FIGURE 4.11 Tellabs: supply analysis. This example clearly shows that the peaks of supply do not automatically correspond to the peaks in prices. Also, notice that the buy zone 2 came too early in the downtrend. This shows that other tools such as the Effective Volume tool are necessary to select the best entry point.

FIGURE 4.11 Tellabs: supply analysis. This example clearly shows that the peaks of supply do not automatically correspond to the peaks in prices. Also, notice that the buy zone 2 came too early in the downtrend. This shows that other tools such as the Effective Volume tool are necessary to select the best entry point.

Unfortunately in this case, the Effective Volume could not prevent us from entering during the Large Effective Volume uptrend B in the upper panel of Figure 4.14, just before another price collapse (downtrend C in the lower panel). This is the reason I also use the rule to buy when the price is above its 9-day simple average. This avoids being trapped into most of the catastrophic situations.

FIGURE 4.12 Tellabs: Effective Volume analysis. The Effective Volume tool excellent complementary tool to the supply analysis tool.

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FIGURE 4.12 Tellabs: Effective Volume analysis. The Effective Volume tool excellent complementary tool to the supply analysis tool.

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One of the problems with the Large Effective Volume analysis is that we cannot discern if a buyer is buying the new-found value or if he is simply covering a short position. We all know that large down-trends attract short-sellers. The owner of a share is always more eager to take action (sell) than someone who does not own it (yet who would be eager to buy it). Therefore it is probable that after a long down-trend, the first buying signs will be due to shorts covering their position. As we will see in Chapter 6, this is the reason why we need to look at the Large Effective Ratio signal that we studied in Chapter 3. Indeed, the Large Effective Ratio allows us to compare the present share accumulation to past accumulations, and this comparison allows us to judge the real strength of the buying movement: short covering must be accompanied by genuine buying in order to produce a significant signal on the Large Effective Ratio tool.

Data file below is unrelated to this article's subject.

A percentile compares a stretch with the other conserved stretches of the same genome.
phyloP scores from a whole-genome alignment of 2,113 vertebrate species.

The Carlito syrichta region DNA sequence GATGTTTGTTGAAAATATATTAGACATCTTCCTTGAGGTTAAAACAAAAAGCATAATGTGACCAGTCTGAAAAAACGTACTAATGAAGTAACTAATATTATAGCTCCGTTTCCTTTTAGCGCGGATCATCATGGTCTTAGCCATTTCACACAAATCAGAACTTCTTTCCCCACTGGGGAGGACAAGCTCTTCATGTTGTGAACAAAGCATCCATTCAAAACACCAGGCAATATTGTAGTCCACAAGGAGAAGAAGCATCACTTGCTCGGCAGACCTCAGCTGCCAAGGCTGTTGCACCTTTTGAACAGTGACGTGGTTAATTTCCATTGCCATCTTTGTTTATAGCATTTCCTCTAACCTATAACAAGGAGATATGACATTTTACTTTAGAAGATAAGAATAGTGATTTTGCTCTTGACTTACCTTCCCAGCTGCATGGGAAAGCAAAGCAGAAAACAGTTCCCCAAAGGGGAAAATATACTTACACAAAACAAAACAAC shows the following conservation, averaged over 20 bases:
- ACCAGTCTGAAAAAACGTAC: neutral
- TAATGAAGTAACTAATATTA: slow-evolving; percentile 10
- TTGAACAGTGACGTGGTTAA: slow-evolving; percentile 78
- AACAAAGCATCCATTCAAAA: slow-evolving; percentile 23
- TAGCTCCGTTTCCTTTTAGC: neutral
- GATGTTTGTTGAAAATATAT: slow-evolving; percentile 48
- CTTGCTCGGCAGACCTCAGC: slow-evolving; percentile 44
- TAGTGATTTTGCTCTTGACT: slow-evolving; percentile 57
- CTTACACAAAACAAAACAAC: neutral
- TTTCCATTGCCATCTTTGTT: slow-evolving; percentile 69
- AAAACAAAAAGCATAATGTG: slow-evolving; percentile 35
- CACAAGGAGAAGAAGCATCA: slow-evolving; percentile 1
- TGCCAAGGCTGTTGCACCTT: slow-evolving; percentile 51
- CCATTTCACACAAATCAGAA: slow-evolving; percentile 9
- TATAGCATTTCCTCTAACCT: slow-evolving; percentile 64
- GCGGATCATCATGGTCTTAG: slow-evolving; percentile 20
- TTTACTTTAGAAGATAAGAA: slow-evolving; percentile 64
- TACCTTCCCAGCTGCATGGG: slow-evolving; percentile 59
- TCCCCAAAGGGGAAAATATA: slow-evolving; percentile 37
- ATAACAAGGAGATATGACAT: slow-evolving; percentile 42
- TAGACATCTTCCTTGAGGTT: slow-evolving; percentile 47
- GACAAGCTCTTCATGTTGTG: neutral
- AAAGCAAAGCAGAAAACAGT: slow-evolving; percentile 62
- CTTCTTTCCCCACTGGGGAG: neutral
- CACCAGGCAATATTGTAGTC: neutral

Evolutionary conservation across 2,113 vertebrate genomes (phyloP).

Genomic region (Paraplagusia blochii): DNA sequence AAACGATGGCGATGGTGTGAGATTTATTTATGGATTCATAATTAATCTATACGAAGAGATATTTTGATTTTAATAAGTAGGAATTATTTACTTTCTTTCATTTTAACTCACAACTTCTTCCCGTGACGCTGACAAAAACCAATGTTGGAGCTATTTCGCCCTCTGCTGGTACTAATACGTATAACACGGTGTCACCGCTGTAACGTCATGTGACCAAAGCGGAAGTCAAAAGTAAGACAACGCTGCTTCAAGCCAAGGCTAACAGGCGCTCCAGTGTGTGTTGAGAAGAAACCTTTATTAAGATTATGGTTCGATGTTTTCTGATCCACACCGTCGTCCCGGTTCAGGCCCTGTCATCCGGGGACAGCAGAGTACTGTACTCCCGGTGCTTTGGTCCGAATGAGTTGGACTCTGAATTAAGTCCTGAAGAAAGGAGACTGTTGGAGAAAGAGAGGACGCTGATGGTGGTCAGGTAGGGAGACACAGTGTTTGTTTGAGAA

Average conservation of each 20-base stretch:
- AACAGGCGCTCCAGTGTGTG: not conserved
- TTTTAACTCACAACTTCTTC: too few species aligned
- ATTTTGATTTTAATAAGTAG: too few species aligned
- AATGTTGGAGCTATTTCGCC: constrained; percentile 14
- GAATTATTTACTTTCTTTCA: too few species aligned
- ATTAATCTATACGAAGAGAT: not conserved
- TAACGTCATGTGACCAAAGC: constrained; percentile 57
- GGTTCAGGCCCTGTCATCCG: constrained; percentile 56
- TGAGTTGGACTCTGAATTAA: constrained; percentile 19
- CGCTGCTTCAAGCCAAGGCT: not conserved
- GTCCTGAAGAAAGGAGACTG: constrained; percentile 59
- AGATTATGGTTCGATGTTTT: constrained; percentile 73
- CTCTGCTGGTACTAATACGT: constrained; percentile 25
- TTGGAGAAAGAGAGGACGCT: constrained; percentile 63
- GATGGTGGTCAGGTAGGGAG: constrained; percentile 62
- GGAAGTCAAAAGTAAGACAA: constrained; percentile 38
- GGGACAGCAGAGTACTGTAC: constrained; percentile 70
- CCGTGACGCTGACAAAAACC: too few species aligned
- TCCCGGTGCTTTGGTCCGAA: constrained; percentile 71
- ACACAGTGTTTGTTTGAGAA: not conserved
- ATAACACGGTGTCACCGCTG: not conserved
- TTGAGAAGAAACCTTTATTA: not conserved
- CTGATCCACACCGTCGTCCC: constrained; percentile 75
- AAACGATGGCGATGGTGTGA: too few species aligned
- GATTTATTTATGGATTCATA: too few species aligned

FIGURE 4.13 Openwave Systems: supply analysis. The supply analysis cannot distinguish between a low supply signal that came from a normal pullback in price and a low supply signal that happened because of a large catastrophic reversal. Other tools such as Effective Volume or the Effective Ratio are necessary to avoid untimely entries.

FIGURE 4.13 Openwave Systems: supply analysis. The supply analysis cannot distinguish between a low supply signal that came from a normal pullback in price and a low supply signal that happened because of a large catastrophic reversal. Other tools such as Effective Volume or the Effective Ratio are necessary to avoid untimely entries.

The supply analysis signal is a very useful tool that gives unexpected (but good) results when used in combination with other tools. We will see in Chapter 6 how this signal can be used in a successful trading strategy.

Before going into the real world of how to make money, it is important for us to briefly study how funds get in and out of investment positions, since they are the ones that provide liquidity to the markets.

FIGURE 4.14 Openwave Systems: Effective Volume analysis. Figure 4.14 shows that the Effective Volume analysis does not always prevent wrong calls. The Large Effective Volume issued a buy signal inside of buy zone 3 indicated by the supply signal. Both signals proved wrong later on.